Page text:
Fallout tidbits
Fallout tidbits
The Fallout tidbits are a summary of various minor articles and newsbits concerning Fallout games.
If you want to propose a link to be included in the next tidbit post, simply post it in a comment under this one.

Here's another roundup of minor Fallout-related tidbits (mostly related, of course, to the upcoming Fallout: New Vegas. If you have more, please post them here in the comments rather than in separate newsposts - they'll be included in the next tidbits post.

As part of their Epictober feature, G4TV will have a video about the White Glove Society mission in Fallout: New Vegas, which they claim is one of Fallout's darkest quests ever.

Actress Felicia Day mentions Fallout: New Vegas on her blog (and links to The Vault's article about her character!).

Well, when one of your favorite game franchises calls up and offers you a part AS A COMPANION, what do you do? Well, I had a heart attack, and then I calmly said, “Yes, please.” I am sooo lucky to be voicing the character of “Veronica Santangelo” in the new Fallout game. I can’t tell you how exciting this is, the fact that I’m a playable companion with HUNDREDS of lines of dialogue is absolutely a dream come true. So on October 19th (the same day as Rock of the Dead actually) pick up a copy and enjoy killing me off if you want, haha.

PC Gamer has another Fallout: New Vegas preview.

Some decent examples of this crop up in a mission I played from later in the game, a sequence that takes place in the REPCONN rocket factory entitled Come Fly With Me. This is the cheery tale of a group of ghouls who show some marked similarities to the real-world Heaven’s Gate cult, so obsessed are they and their leader Jason Bright with ‘the great journey’ into outer space. Their associated missions are largely familiar to Fallout 3 players: clear out or placate the gribblies occupying the basement; fetch this; fetch that; go and see if so-and-so is dead; push this button; watch the fireworks… the usual jazz.

However, there’s a level of storytelling and characterisation here that goes beyond many of the incidental plots in Fallout 3. For a start, there’s the fact that just as there are some crazy religious beliefs going on, there’s a similar situation with the Nightkin (blue beasts from the army raised by The Master in the original Fallout and driven mad by the over-use of Stealthboys), who are taking orders from an imaginary god called Antler. There’s a ghoul who’s a lot like Clint Eastwood and who has a taste for “fine-looking ghoulettes”, a human so traumatised he believes he actually is a ghoul and an ancient HR issue involving the use of Stealthboys and the ladies’ changing rooms to contend with. As noted, a lot of the chat feels shortened (and there aren’t multiple ways to bring the quest’s ending in) but there’s greater subtext and texture. In itself, a quest might be simple, but Obsidian never stop surprising you with their ability to create new situations and funny characters within the familiar Fallout world.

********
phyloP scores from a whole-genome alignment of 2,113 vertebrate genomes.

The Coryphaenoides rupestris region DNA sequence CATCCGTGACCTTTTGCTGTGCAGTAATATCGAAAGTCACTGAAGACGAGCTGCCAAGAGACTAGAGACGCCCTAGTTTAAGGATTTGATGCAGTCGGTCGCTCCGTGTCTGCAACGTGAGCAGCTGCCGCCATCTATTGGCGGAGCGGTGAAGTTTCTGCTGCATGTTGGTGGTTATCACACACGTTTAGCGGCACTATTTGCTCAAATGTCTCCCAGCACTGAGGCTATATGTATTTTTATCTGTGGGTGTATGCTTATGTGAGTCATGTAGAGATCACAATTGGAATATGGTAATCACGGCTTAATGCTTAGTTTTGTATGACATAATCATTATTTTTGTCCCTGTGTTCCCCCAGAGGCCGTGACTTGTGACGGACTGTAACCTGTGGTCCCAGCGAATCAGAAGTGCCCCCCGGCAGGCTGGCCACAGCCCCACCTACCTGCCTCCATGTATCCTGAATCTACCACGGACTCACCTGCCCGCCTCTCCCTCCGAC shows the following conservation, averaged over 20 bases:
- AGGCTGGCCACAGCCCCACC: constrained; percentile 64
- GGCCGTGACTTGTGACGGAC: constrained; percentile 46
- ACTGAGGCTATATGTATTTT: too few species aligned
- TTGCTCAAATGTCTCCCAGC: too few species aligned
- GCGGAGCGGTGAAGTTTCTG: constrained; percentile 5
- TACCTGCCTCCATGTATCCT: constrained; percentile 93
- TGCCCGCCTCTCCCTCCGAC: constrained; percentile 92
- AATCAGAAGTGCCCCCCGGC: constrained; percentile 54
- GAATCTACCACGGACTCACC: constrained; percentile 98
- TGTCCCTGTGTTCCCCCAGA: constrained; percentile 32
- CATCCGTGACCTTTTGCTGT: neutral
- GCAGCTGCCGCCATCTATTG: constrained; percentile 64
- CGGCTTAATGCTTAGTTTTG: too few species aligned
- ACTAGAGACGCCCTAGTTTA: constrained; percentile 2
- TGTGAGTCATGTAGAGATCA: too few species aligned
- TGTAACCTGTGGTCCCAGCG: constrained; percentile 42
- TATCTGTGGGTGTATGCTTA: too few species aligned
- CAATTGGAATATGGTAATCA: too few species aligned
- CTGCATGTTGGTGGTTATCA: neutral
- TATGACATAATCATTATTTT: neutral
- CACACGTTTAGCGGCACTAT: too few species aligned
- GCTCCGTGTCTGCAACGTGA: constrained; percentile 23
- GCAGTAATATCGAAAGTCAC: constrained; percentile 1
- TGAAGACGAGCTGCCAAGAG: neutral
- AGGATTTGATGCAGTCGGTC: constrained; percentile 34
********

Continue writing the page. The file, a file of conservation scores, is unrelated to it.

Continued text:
They clearly have not looked into this quest in enough detail, as the French Canard PC magazine has already confirmed that this quest does indeed have multiple outcomes.

Meanwhile, The Guardian has never heard of iron sights:

One criticism I've heard a few times of Fallout 3 was from FPS fans that didn't like the VATS system, which essentially reduced the skill of shooting into a more RPG-like, points-spending affair. This time around, players will be able to use the bizarrely-named 'Ironsight' (which I insisted must in fact be called eye-in-sight, to no avail) which essentially just gives you the left-trigger look-down-the-sights that has become standard in FPS games.

This small tweak actually changes the flavour of the action considerably – depending on your weaponry you now needn't use VATS at all, and it's much easier to take out targets from range without relying on percentages.

Avault Podcast is giving away 3 copies of the game and will also feature Chris Avellone as a guest of their Thursday episode.

Daily Titan writes about a workshop led by New Vegas programmer Jonathan Burke.

GameTrailers has a "Science of Fallout" feature with physicist Dr. Michio Kaku, discussing the plausibility of the Fallout universe, apparently missing the point of it being based on 1950s popular science fiction.

PC Gamer editor Dan Stapleton is currently reviewing Fallout: New Vegas.

And finally Kotaku informs about US Army testing Pip-Boy-like devices.

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